Government owned mobile operator has opened the books
South African mobile Telkom has confirmed it can afford the 2.1 billion rand (€129 million or $143.73 million) for bands of radio frequency spectrum it bought in a recent auction, despite the reports of negative free cash flow on Reuters, which lowered expectations.
The South African government has a 40 per cent stake in the telco and all the nation’s operators have been champing at the bit rates for new capacity. Some have waited at least ten years for spectrum licenses to be made available in order to cut their data costs, add 4G capacity and even roll out 5G capacity.
The main spectrum auction was due to take place earlier this month, but Telkom applied to the courts to block it on the grounds that the auction would not allow it to obtain the amount of spectrum it needed to compete effectively.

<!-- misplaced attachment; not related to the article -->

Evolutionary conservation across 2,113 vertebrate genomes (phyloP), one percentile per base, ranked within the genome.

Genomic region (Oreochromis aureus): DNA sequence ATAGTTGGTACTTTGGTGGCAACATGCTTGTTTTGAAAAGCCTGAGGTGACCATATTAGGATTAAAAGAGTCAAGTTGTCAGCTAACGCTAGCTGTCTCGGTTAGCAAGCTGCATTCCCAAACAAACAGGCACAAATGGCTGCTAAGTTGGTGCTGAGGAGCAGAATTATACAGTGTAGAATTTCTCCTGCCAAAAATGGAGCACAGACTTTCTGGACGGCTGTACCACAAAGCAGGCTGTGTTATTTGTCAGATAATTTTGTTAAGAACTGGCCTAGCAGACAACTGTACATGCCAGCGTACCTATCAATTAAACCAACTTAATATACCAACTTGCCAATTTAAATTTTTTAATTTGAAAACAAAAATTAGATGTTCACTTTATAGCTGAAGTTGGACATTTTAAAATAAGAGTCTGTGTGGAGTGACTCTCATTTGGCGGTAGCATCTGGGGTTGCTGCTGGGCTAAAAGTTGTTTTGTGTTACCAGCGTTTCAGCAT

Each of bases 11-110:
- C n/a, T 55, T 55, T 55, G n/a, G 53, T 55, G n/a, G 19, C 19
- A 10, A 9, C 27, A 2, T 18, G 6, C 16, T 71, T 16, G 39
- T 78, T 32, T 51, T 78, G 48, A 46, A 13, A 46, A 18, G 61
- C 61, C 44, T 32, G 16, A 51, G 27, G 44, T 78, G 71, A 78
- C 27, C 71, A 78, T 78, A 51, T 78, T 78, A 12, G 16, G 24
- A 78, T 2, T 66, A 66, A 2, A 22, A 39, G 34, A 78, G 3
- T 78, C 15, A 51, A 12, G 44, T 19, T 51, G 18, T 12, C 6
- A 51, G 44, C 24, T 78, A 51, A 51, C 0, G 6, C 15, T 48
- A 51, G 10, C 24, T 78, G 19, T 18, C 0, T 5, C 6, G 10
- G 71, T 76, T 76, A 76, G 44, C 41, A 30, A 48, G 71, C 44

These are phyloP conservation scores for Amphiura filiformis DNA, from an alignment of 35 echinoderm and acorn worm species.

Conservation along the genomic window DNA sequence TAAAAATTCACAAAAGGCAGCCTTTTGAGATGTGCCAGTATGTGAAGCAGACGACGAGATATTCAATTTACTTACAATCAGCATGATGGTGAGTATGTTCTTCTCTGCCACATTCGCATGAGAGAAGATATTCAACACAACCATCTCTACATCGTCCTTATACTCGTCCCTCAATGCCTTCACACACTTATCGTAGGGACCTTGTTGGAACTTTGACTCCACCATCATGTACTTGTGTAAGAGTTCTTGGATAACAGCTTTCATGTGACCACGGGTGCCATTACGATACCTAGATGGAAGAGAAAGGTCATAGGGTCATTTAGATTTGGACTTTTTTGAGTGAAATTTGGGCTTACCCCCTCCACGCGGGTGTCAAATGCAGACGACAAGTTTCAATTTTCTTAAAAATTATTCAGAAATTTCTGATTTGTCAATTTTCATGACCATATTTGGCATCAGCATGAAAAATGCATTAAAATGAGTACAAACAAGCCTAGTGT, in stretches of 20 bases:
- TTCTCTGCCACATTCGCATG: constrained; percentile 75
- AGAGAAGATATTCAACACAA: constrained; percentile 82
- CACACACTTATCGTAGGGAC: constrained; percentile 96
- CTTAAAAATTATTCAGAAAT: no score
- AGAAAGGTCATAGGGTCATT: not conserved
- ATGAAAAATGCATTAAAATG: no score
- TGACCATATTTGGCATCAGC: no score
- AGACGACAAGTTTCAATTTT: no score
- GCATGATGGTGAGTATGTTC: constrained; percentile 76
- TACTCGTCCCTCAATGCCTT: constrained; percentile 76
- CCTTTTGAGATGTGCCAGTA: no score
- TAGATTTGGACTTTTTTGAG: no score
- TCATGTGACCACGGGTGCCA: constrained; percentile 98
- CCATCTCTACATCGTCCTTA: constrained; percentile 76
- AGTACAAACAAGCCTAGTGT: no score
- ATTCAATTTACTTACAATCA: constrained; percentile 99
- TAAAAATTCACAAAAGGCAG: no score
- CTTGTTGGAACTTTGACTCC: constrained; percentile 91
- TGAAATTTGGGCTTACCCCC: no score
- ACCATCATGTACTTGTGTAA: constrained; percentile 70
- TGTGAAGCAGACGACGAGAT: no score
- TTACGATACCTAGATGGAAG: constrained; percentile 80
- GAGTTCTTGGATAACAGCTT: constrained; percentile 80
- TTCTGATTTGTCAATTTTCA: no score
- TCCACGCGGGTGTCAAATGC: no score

Rival mobile operator Rain won the first round of bidding in an auction held earlier in March. Now Telkom has purchased two ‘slices’ of 10 MHz in the 800 Mhz band, giving it access to frequencies below 1 GHz for the first time. This is a coup for the telco in its mission to improve internet coverage in underserved and rural areas and supply better indoor access. It also bought 22 MHz in the higher frequency 3500 MHz band.
Telkom said 1.1 billion rand (€68.25 million) of the total cost should be paid in its current financial year, which will affect its debt, capital expenditure and free cash flow. “Notwithstanding the financial impact, Telkom has adequate capacity on its balance sheet to fund the spectrum while maintaining sufficient headroom in its loan covenants,” said an official statement.